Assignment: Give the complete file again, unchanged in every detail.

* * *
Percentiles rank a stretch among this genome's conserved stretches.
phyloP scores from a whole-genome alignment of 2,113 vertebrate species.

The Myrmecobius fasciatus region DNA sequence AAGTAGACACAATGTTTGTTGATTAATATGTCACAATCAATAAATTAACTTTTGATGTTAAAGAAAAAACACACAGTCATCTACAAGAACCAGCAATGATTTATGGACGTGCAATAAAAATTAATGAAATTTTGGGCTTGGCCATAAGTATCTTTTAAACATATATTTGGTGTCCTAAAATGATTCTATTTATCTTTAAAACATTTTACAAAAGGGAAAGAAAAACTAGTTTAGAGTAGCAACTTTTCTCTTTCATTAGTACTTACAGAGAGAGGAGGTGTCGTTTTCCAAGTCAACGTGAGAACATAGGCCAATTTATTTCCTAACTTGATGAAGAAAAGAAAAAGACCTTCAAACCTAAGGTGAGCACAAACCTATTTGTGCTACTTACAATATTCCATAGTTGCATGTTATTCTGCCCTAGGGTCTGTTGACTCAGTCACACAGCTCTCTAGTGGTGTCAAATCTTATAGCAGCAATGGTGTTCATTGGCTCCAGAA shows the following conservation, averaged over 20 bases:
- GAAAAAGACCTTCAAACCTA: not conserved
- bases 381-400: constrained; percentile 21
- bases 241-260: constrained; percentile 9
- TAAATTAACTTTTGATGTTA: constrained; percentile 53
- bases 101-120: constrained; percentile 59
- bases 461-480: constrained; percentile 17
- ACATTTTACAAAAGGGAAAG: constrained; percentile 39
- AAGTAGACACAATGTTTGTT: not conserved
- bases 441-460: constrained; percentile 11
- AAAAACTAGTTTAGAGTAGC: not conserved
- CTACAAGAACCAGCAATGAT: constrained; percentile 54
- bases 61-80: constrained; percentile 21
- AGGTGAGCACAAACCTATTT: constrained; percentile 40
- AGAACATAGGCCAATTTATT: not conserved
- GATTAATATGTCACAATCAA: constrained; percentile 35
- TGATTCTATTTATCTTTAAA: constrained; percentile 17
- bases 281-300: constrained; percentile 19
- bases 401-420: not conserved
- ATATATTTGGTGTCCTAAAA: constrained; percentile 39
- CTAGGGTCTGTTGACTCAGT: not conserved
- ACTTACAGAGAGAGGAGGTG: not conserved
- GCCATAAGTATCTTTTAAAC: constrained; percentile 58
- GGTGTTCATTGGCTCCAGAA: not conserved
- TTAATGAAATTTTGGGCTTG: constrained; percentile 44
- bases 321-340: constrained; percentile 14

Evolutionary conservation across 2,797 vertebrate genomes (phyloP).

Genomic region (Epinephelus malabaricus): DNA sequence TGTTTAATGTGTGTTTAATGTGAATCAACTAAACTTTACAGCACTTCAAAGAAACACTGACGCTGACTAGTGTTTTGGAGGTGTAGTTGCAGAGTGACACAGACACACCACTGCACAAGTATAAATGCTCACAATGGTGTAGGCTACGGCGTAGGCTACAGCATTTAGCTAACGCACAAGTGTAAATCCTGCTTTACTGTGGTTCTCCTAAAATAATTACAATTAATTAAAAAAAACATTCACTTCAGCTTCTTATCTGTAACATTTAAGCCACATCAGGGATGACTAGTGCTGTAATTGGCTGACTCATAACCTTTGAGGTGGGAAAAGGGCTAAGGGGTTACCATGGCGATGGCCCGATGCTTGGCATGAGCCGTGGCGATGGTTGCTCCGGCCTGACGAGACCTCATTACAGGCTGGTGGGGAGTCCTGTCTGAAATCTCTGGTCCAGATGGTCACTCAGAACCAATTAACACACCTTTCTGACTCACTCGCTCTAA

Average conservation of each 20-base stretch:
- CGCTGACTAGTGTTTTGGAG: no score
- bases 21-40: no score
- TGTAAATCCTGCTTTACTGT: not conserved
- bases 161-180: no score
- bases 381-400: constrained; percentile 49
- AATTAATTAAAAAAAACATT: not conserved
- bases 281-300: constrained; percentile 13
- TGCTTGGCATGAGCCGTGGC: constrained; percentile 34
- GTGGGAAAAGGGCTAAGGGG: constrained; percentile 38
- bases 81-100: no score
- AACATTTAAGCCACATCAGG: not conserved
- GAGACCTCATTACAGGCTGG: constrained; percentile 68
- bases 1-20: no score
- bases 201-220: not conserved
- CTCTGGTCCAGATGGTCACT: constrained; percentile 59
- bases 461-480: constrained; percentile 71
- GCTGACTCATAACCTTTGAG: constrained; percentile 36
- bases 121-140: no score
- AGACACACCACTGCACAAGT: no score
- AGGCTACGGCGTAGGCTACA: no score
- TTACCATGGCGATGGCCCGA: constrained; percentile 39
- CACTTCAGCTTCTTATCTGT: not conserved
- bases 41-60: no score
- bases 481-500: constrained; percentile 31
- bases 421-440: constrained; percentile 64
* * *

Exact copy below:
Percentiles rank a stretch among this genome's conserved stretches.
phyloP scores from a whole-genome alignment of 2,113 vertebrate species.

The Myrmecobius fasciatus region DNA sequence AAGTAGACACAATGTTTGTTGATTAATATGTCACAATCAATAAATTAACTTTTGATGTTAAAGAAAAAACACACAGTCATCTACAAGAACCAGCAATGATTTATGGACGTGCAATAAAAATTAATGAAATTTTGGGCTTGGCCATAAGTATCTTTTAAACATATATTTGGTGTCCTAAAATGATTCTATTTATCTTTAAAACATTTTACAAAAGGGAAAGAAAAACTAGTTTAGAGTAGCAACTTTTCTCTTTCATTAGTACTTACAGAGAGAGGAGGTGTCGTTTTCCAAGTCAACGTGAGAACATAGGCCAATTTATTTCCTAACTTGATGAAGAAAAGAAAAAGACCTTCAAACCTAAGGTGAGCACAAACCTATTTGTGCTACTTACAATATTCCATAGTTGCATGTTATTCTGCCCTAGGGTCTGTTGACTCAGTCACACAGCTCTCTAGTGGTGTCAAATCTTATAGCAGCAATGGTGTTCATTGGCTCCAGAA shows the following conservation, averaged over 20 bases:
- GAAAAAGACCTTCAAACCTA: not conserved
- bases 381-400: constrained; percentile 21
- bases 241-260: constrained; percentile 9
- TAAATTAACTTTTGATGTTA: constrained; percentile 53
- bases 101-120: constrained; percentile 59
- bases 461-480: constrained; percentile 17
- ACATTTTACAAAAGGGAAAG: constrained; percentile 39
- AAGTAGACACAATGTTTGTT: not conserved
- bases 441-460: constrained; percentile 11
- AAAAACTAGTTTAGAGTAGC: not conserved
- CTACAAGAACCAGCAATGAT: constrained; percentile 54
- bases 61-80: constrained; percentile 21
- AGGTGAGCACAAACCTATTT: constrained; percentile 40
- AGAACATAGGCCAATTTATT: not conserved
- GATTAATATGTCACAATCAA: constrained; percentile 35
- TGATTCTATTTATCTTTAAA: constrained; percentile 17
- bases 281-300: constrained; percentile 19
- bases 401-420: not conserved
- ATATATTTGGTGTCCTAAAA: constrained; percentile 39
- CTAGGGTCTGTTGACTCAGT: not conserved
- ACTTACAGAGAGAGGAGGTG: not conserved
- GCCATAAGTATCTTTTAAAC: constrained; percentile 58
- GGTGTTCATTGGCTCCAGAA: not conserved
- TTAATGAAATTTTGGGCTTG: constrained; percentile 44
- bases 321-340: constrained; percentile 14

Evolutionary conservation across 2,797 vertebrate genomes (phyloP).

Genomic region (Epinephelus malabaricus): DNA sequence TGTTTAATGTGTGTTTAATGTGAATCAACTAAACTTTACAGCACTTCAAAGAAACACTGACGCTGACTAGTGTTTTGGAGGTGTAGTTGCAGAGTGACACAGACACACCACTGCACAAGTATAAATGCTCACAATGGTGTAGGCTACGGCGTAGGCTACAGCATTTAGCTAACGCACAAGTGTAAATCCTGCTTTACTGTGGTTCTCCTAAAATAATTACAATTAATTAAAAAAAACATTCACTTCAGCTTCTTATCTGTAACATTTAAGCCACATCAGGGATGACTAGTGCTGTAATTGGCTGACTCATAACCTTTGAGGTGGGAAAAGGGCTAAGGGGTTACCATGGCGATGGCCCGATGCTTGGCATGAGCCGTGGCGATGGTTGCTCCGGCCTGACGAGACCTCATTACAGGCTGGTGGGGAGTCCTGTCTGAAATCTCTGGTCCAGATGGTCACTCAGAACCAATTAACACACCTTTCTGACTCACTCGCTCTAA

Average conservation of each 20-base stretch:
- CGCTGACTAGTGTTTTGGAG: no score
- bases 21-40: no score
- TGTAAATCCTGCTTTACTGT: not conserved
- bases 161-180: no score
- bases 381-400: constrained; percentile 49
- AATTAATTAAAAAAAACATT: not conserved
- bases 281-300: constrained; percentile 13
- TGCTTGGCATGAGCCGTGGC: constrained; percentile 34
- GTGGGAAAAGGGCTAAGGGG: constrained; percentile 38
- bases 81-100: no score
- AACATTTAAGCCACATCAGG: not conserved
- GAGACCTCATTACAGGCTGG: constrained; percentile 68
- bases 1-20: no score
- bases 201-220: not conserved
- CTCTGGTCCAGATGGTCACT: constrained; percentile 59
- bases 461-480: constrained; percentile 71
- GCTGACTCATAACCTTTGAG: constrained; percentile 36
- bases 121-140: no score
- AGACACACCACTGCACAAGT: no score
- AGGCTACGGCGTAGGCTACA: no score
- TTACCATGGCGATGGCCCGA: constrained; percentile 39
- CACTTCAGCTTCTTATCTGT: not conserved
- bases 41-60: no score
- bases 481-500: constrained; percentile 31
- bases 421-440: constrained; percentile 64